TYPES OF RENVOI
Single Renvoi: Single Renvoi is used by countries such as Spain, Italy, and Luxembourg. This system refers to the rules of choice of law in another jurisdiction. When a dispute develops in a jurisdiction such as Spain, Italy, or Luxembourg (A), those countries will assess whether their domestic law applies or if another jurisdiction's law applies (B). Where B's regulations could potentially send the case back to A (the original forum court), the court will accept the initial remission and apply its domestic laws.
For example, if a testator was a French person who lived in England but was domiciled in Spain and died leaving the moveable property in Spain, the court may need to consider whose legislative forum will apply to the property under succession laws.
In this scenario, because Spain is the law of the forum, or where the property is located, it applies the law of the deceased's country, namely French law. The law of the deceased's habitual residence, which is England, is followed by French law. England, on the other hand, looks into the deceased's home country, which is Spain.
Spain, which operates the Single Renvoi system, will not accept it back because two transfers occurred (from Spain to France and from France to England). As a result, the Spanish court, as the law of the forum, will apply the law that was most recently left in the chain of referral, namely the law of England and Wales.
There is a possible difficulty if both countries have a single renvoi system or have no renvoi system at all.
Double Renvoi: Nevertheless, certain nations, including England and France, accept renvoi twice, unlike Spain. However, there can never be more than two remissions in this system.
Consider the following scenario: a testator, an Irish person who lives in Spain but is domiciled in Italy, dies and leaves moveable property in France.
Because France is the law of the forum (where the assets are located), it will evaluate and apply the law of the deceased's habitual residence in Spain. The law of the deceased's nationality, which is Italy, is followed by Spanish law. Italy, being a jurisdiction with only a single renvoi system, will not accept the Double Renvoi, therefore France will most likely use Italian law in this matter.
Renvoi and Contractual Choice of Law:
We must investigate the relationship between the Renvoi Doctrine and the party autonomy contemplated by the contractual choice of law at this time. To do so, we examine a ruling of the United States Court of Appeals for the Second Circuit in the case of Siegelman v. Cunard White Star Ltd.28 on the issue of conflict of laws. The relevance of this case stems from the fact that it addresses the unresolved and contentious problems of Renvoi and the choice of law to regulate questions emerging under an international contract for the first time.
As a result of globalization, an increasing number of commodities and passengers are crossing international borders, often across places that are res nullies or have no legal sovereign authority. This movement, in the lack of choice of law clauses, causes a wide range of legal challenges, which begs the question of which law applies to these disputes. These scenarios also pose a more general question: Can the notion of Renvoi be harmonized or has it reached the end of its usefulness?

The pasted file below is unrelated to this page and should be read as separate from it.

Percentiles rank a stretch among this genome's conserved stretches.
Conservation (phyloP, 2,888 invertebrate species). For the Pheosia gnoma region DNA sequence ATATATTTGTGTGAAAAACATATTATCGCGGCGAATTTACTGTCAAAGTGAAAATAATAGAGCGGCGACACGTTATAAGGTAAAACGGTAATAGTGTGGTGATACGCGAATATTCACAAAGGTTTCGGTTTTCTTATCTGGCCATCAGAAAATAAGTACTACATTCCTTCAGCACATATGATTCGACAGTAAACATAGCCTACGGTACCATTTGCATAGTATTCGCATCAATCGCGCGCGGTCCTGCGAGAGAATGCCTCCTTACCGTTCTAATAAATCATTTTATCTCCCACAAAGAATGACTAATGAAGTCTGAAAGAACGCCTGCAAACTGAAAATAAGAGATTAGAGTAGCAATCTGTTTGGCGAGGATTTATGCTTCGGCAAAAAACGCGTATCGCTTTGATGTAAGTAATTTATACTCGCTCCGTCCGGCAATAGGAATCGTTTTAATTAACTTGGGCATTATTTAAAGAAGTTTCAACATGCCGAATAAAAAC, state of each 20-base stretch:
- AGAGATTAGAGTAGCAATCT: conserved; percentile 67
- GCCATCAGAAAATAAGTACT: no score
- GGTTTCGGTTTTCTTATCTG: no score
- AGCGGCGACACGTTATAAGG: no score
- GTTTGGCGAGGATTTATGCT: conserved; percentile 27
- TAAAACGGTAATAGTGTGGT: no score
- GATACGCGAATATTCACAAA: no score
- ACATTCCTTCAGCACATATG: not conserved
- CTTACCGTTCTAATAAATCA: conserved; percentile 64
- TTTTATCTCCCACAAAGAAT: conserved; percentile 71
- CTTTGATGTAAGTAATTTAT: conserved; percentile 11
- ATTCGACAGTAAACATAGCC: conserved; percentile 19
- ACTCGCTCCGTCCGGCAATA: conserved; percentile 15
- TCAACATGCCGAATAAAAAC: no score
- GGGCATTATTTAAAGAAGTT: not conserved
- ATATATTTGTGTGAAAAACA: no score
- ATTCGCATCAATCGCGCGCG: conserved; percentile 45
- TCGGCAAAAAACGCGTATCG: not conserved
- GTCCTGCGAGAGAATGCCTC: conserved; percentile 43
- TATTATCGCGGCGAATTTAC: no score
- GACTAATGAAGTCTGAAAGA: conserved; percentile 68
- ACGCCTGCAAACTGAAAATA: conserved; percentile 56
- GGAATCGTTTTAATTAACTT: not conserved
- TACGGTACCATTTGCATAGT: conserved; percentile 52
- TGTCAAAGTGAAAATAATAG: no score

Upon establishing that the renvoi concept cannot be recognized as a general principle in the conflict of laws, we can briefly discuss certain unusual instances in which recognize that the lex fori should integrate foreign law, including its conflict-of-laws, provisions, may be necessary or useful. Accepting the renvoi concept in the framing of international treaties as the only means of bringing nations with different rules together in a conflict of laws has been determined to be necessary.
Though international treaties and conventions have attempted to reconcile concerns of private international law, this section will look at a possible path ahead. Though it is the accepted legal position that courts derive their authority from their sovereign and that a court of State A cannot sit as a court of State B when considering the law of foreign states, this narrow position is incompatible with the principles of fairness and justice, family relations, and the growth of international commerce. As a result, as Beale describes it, courts have established an imaginative middle ground in which they apply foreign law as a rule of law, enforcing the inherent right behind such rule by finding similar justice inside local law.
The lex loci celebrationis may be interpreted to incorporate the foreign law as a whole to sustain a marriage, but not to destroy it, simply because of the favor granted to marriages. However, it would be preferable if this objective was achieved by the adoption of an alternate conflict-of-laws rule.
Uniformity could be achieved without resorting to the renvoi doctrine if all countries adopted alternative rules in their conflict of laws systems. The broad adoption of the rule locus regit actum as an alternative rule would suffice for the formal execution of a deed or will.
International uniformity in the area of capacity and substantive validity of wills and deeds could only be achieved if all countries were ready to uphold such instruments if they fulfilled either the law of the situs or the national law of the owner. Under the current circumstances, the renvoi concept appears to be the only practical means of achieving such uniformity.
~ Authored by Mitali Aryan